it during the trip, just mail it in to the railroad when you reach your destination. His Lordship though appreciative of the conductor’s empathy was dismayed by his predicament. He looked the conductor in the eye and responded, “Young man, my problem is not finding my ticket. Its to find out where in the world I’m going”. The response of Justice Holmes may not properly sink until you imagine yourself in an aircraft and then you hear the voice of the pilot over the intercom, announcing thus: “I have some good news and some bad news. The bad news is we have lost one engine and our direction finder. The good news is we have a tail wind and wherever we are going we are getting there at a rate of 600 miles an hour”. While I do not know about you, I would be greatly disconcerted by the news. A number of people often fly along like this plane, lacking in direction, lacking in energy, but being propelled and pushed swiftly along by the winds of circumstances.


Let me emphatically state here that the fact that you have a clearly defined goal will not in itself insulate you from life’s struggles. The challenges and vicissitudes of life will continue to daunt and torment you, but it is your goal that will keep you focused. The truth of the matter is that almost all who have achieved greatness and success have suffered one set-back or the other. Let me recall few of the miseries that late Chief Obafemi Awolowo went through as recorded in his autobiography “AWO” (1960). “I was present, in January 1920, when father discussed my future educational career with a townsman who worked in Lagos as a teacher … But the January 1921 of my dream never arrived. With the death of my father in April, there was an abrupt cessation to my schooling, and all the hopes and aspirations which father had systematically and relentlessly instilled in me were remorselessly dashed. At the time of his death, my father had more than enough property to cater for my schooling at least up to Standard V, and for our sustenance and maintenance for some two to three years thereafter. There was a large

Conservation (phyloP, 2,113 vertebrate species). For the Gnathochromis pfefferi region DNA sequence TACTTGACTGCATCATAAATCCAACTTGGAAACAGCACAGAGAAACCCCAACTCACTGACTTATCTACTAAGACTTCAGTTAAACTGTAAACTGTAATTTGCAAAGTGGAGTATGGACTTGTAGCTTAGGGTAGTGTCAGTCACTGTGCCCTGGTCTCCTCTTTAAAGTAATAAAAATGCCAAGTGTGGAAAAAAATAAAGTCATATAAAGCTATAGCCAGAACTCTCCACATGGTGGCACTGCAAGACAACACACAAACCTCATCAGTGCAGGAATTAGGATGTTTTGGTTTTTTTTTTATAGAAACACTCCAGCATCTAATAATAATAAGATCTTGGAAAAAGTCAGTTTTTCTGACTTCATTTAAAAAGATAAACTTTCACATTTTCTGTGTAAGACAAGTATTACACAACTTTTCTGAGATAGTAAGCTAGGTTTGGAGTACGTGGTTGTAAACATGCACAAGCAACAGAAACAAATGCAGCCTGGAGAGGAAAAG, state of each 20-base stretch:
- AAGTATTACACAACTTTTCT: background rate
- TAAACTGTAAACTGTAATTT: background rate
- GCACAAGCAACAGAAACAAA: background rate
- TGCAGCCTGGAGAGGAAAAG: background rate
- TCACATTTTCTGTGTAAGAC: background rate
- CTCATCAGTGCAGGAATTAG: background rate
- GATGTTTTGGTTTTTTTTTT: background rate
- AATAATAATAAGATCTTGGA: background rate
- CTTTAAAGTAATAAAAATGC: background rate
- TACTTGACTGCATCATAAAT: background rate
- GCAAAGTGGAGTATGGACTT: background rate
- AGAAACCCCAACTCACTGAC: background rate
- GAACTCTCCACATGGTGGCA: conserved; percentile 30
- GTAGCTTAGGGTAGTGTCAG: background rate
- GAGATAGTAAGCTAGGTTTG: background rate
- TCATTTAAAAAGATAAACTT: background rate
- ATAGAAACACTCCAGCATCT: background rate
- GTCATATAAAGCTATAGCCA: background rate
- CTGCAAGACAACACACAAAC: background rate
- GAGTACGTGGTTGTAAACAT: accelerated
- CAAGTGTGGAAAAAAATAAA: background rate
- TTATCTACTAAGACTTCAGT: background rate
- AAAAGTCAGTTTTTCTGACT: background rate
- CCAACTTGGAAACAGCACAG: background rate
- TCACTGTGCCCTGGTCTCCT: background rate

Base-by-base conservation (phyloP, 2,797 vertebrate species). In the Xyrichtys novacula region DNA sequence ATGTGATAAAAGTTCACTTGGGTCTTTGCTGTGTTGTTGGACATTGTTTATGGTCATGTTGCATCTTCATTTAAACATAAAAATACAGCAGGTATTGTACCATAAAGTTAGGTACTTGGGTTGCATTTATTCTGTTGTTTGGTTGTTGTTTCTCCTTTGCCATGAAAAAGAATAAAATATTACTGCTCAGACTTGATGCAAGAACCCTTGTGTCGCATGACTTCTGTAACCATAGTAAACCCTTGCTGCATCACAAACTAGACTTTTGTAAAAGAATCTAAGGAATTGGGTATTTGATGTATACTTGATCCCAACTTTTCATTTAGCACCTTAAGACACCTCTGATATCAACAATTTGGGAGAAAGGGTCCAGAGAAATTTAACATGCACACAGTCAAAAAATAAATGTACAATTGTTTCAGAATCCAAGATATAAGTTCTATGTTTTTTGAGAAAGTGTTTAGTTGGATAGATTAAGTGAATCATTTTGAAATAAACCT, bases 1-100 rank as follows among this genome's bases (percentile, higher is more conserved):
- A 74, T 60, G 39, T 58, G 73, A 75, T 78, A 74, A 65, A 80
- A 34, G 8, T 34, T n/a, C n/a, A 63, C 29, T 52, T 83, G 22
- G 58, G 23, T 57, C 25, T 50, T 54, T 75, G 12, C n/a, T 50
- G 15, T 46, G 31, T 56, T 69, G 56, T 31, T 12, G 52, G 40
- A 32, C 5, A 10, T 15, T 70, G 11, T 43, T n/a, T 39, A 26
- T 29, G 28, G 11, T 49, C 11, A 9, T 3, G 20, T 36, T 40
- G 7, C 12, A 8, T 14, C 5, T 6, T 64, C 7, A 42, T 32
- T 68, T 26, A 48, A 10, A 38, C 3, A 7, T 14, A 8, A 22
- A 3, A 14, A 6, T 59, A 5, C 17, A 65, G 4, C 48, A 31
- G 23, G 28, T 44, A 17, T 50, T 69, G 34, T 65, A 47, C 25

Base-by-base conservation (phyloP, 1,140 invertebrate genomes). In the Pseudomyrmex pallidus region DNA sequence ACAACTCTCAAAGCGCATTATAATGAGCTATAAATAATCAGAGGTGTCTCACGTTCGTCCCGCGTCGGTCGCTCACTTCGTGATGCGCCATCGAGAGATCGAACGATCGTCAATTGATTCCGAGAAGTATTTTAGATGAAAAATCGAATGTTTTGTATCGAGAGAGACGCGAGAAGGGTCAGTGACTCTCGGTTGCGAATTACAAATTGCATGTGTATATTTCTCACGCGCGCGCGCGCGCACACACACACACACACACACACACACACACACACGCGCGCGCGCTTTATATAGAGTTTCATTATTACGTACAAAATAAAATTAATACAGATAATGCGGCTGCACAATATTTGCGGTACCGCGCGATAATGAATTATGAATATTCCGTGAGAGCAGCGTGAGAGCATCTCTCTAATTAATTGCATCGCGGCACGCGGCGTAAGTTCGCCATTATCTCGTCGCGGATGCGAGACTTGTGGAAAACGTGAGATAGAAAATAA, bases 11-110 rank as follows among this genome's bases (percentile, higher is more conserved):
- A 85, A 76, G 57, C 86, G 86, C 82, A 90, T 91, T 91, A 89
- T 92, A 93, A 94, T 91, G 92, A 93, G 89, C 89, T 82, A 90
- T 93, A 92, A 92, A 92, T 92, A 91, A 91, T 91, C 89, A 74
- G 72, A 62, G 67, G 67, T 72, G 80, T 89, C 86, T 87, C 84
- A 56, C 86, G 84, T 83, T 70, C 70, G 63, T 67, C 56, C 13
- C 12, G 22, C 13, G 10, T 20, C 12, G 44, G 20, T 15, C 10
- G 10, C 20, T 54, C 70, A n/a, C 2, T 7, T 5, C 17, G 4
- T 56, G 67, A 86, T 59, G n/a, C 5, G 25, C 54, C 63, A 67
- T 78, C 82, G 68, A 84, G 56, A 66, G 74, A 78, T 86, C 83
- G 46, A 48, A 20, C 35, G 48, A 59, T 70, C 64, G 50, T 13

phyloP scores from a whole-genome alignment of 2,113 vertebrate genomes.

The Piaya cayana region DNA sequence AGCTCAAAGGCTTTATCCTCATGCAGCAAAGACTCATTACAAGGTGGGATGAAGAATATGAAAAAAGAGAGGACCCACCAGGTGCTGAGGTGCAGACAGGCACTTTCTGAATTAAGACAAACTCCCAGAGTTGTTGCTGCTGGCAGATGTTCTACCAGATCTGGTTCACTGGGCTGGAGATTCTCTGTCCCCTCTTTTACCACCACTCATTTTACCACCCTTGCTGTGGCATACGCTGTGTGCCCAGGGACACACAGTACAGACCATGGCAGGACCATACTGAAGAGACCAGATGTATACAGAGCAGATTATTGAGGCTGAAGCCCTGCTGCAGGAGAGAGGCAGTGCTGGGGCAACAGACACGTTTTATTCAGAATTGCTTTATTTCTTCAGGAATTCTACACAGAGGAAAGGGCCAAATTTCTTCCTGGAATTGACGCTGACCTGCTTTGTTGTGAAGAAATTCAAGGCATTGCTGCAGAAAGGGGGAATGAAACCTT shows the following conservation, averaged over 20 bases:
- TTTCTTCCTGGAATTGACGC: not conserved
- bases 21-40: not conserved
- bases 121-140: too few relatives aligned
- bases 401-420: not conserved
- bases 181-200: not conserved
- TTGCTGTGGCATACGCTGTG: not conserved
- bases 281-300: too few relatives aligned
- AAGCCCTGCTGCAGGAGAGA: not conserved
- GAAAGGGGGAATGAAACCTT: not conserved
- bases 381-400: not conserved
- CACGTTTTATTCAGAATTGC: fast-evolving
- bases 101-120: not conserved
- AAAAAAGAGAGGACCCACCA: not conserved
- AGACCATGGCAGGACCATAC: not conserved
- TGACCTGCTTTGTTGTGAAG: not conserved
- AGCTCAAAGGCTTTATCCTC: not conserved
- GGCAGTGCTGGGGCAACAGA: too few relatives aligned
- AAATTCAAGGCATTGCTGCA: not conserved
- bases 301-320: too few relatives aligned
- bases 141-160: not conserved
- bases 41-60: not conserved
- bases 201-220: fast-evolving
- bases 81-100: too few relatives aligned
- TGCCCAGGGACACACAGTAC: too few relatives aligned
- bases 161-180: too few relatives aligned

quantity of unsold planks and joists. There were outstanding debts due to father which were later collected. There were at least five parcels of farmlands planted with yams and other crops which were doing well. There was some money too. Notwithstanding all these, mother and we her children were left destitute immediately after father’s death. We were the victims of a native law and custom which gives precedence to the deceased’s younger brother and sisters, and to the children of his elder brother and sisters in the disposal of inheritance. The unwritten maxim of this unwritten Law may be stated in English thus: ‘Brothers and sisters of the deceased had been before his children ever were’. A few days after father’s death some of his friends together with some elderly members of his relations on the maternal and paternal sides congregated to administer his estate. Nothing came to me, except a big gown. This was given to me by the administrators, not because I was entitled to it, but as a token of the profound affection which my father was known to have had for me. I sold it in 1929 to swell my meagre saving in order to pay for the correspondence


courses which I took in that year in English, commercial knowledge, shorthand, etc. In the course of the administration of father’s estate, mother was assigned to one of father’s brother. But she did not favour the arrangement. So she moved to her parent’s house and took us with her. It was an uphill task for her to maintain us and herself unaided. She was unable to pay my school fees, and in fact, for a time, I felt as free as a lark and did not think of going back to school. Then two of my father’s brothers made representation to mother and her parent, and as a result I was taken back to my father’s house to live with them. Instead of sending me to school, they took me to the farm to assist them. This arrangement did not at all appeal to me, and father’s repeated remonstration came constantly rushing into my mind: ‘Femi is not cut out for farming, I want him to be an outstanding clerk in Lagos’. I endured the situation, and did what I considered to be my best on the farm. But my uncles thought I was a failure as a young farmer. One day, I felt so maltreated that I left them in the farm, and came to stay with my mother. For the

first time since I learnt of my father’s death, the irreparableness of the loss overwhelmed me. I wept and be-moaned my fate. Why did father die so early? If he had lived, I would not have suffered so. From this moment on, I made up my mind to resume schooling and told mother so’. Defining Your Goal The place to begin defining your goal is with the exploration of your inner territory that is, your mind, your being. Where do you want to get? What do you most want to accomplish? What do you want your academic, business or professional life to be in three years? How about your personal life? Your answers will determine whether you want to be a spectator or an active participant in the game of life. Once you are clear about these, translate them into a set of guiding ethos. It is to the implementation of these that you now apply all power available to you. At this moment, you are WHO you are and WHERE you are because of what you have allowed to inhabit your goal-box.